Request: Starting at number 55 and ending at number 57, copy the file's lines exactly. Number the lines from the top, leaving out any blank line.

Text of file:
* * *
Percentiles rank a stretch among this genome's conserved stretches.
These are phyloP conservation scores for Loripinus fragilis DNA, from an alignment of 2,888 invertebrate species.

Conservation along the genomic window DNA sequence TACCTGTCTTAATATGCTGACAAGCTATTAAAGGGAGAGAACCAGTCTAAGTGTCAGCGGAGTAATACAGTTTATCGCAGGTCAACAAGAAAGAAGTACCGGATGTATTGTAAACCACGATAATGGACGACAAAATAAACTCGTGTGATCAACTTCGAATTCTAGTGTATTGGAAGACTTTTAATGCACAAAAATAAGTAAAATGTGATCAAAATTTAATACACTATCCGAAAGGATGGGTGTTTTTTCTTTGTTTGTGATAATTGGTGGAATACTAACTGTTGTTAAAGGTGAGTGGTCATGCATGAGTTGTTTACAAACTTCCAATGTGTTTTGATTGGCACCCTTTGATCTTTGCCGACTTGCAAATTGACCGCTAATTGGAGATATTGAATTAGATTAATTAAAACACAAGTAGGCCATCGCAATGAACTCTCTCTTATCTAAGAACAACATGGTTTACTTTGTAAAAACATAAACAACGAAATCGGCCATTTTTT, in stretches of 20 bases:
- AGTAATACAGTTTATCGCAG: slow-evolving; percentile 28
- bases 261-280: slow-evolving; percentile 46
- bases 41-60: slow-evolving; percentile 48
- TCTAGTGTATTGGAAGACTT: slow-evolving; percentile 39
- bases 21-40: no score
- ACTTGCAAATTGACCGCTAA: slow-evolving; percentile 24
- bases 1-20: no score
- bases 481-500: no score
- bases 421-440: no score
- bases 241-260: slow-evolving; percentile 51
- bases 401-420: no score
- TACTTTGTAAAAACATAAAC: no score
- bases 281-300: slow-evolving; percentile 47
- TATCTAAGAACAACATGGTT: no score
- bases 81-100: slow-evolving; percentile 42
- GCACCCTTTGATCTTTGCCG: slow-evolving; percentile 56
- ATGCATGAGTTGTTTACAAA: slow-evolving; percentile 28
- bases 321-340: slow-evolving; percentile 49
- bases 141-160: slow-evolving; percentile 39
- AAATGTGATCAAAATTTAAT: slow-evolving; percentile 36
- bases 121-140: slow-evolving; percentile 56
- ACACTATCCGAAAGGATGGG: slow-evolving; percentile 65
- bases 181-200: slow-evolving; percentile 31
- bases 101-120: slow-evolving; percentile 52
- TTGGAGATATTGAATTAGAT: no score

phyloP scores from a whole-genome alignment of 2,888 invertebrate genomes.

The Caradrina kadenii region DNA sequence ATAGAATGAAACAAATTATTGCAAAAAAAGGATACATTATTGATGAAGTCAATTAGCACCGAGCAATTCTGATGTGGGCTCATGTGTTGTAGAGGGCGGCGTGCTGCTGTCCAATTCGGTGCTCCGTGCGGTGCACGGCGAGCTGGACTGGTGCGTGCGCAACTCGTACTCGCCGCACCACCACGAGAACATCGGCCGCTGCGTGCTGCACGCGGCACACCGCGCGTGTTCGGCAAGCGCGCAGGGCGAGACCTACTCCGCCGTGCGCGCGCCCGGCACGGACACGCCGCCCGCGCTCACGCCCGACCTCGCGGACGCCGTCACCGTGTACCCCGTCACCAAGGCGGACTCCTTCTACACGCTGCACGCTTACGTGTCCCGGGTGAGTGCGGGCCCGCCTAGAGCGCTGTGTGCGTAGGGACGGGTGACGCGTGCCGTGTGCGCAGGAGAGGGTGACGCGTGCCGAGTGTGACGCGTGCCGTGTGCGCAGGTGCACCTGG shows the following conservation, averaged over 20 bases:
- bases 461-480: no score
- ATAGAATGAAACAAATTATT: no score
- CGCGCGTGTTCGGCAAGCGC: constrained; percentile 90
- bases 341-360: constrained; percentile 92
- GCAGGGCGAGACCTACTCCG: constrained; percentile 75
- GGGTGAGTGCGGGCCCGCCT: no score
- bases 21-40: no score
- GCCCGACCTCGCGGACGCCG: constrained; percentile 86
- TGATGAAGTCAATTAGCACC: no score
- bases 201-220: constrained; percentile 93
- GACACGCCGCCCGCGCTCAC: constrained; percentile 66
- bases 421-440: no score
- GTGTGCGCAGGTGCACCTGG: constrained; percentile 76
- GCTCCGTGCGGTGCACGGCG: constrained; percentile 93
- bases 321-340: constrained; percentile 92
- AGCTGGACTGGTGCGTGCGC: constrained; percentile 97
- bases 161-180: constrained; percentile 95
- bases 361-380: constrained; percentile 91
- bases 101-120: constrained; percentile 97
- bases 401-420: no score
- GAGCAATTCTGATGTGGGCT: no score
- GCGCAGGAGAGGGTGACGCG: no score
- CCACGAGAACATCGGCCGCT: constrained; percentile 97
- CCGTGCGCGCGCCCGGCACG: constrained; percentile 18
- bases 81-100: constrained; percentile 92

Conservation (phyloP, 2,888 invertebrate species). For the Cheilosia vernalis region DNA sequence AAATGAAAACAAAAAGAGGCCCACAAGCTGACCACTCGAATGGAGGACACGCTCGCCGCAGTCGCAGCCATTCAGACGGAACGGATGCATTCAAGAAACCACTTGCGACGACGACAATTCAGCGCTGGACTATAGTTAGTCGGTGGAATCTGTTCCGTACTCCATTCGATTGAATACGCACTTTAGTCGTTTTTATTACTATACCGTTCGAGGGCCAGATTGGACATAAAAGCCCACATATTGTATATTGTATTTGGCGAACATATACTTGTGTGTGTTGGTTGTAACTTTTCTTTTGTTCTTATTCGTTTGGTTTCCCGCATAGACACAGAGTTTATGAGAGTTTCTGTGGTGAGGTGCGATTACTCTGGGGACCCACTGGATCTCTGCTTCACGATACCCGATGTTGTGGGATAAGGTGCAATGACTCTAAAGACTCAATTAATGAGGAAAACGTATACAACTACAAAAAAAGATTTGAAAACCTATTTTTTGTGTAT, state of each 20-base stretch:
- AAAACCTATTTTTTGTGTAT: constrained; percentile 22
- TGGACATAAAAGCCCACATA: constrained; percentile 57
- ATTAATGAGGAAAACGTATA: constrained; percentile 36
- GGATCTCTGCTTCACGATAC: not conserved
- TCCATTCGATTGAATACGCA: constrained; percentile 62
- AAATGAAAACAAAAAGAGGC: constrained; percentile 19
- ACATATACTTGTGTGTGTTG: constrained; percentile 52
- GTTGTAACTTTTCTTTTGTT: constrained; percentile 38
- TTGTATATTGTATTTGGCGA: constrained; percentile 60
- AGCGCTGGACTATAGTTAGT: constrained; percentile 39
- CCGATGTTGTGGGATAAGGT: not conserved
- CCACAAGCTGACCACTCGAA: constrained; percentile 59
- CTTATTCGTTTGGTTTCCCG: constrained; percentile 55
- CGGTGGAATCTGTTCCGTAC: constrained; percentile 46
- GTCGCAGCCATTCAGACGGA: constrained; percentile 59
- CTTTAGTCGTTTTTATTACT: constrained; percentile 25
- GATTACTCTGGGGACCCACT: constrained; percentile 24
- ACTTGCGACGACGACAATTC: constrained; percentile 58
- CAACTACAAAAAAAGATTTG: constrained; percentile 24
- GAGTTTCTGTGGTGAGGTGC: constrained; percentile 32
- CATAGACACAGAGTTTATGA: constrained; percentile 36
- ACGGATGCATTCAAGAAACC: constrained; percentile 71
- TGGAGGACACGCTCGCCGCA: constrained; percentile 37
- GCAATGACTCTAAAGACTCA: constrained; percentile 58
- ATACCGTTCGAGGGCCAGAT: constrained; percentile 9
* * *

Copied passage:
- bases 81-100: constrained; percentile 92

Conservation (phyloP, 2,888 invertebrate species). For the Cheilosia vernalis region DNA sequence AAATGAAAACAAAAAGAGGCCCACAAGCTGACCACTCGAATGGAGGACACGCTCGCCGCAGTCGCAGCCATTCAGACGGAACGGATGCATTCAAGAAACCACTTGCGACGACGACAATTCAGCGCTGGACTATAGTTAGTCGGTGGAATCTGTTCCGTACTCCATTCGATTGAATACGCACTTTAGTCGTTTTTATTACTATACCGTTCGAGGGCCAGATTGGACATAAAAGCCCACATATTGTATATTGTATTTGGCGAACATATACTTGTGTGTGTTGGTTGTAACTTTTCTTTTGTTCTTATTCGTTTGGTTTCCCGCATAGACACAGAGTTTATGAGAGTTTCTGTGGTGAGGTGCGATTACTCTGGGGACCCACTGGATCTCTGCTTCACGATACCCGATGTTGTGGGATAAGGTGCAATGACTCTAAAGACTCAATTAATGAGGAAAACGTATACAACTACAAAAAAAGATTTGAAAACCTATTTTTTGTGTAT, state of each 20-base stretch:
- AAAACCTATTTTTTGTGTAT: constrained; percentile 22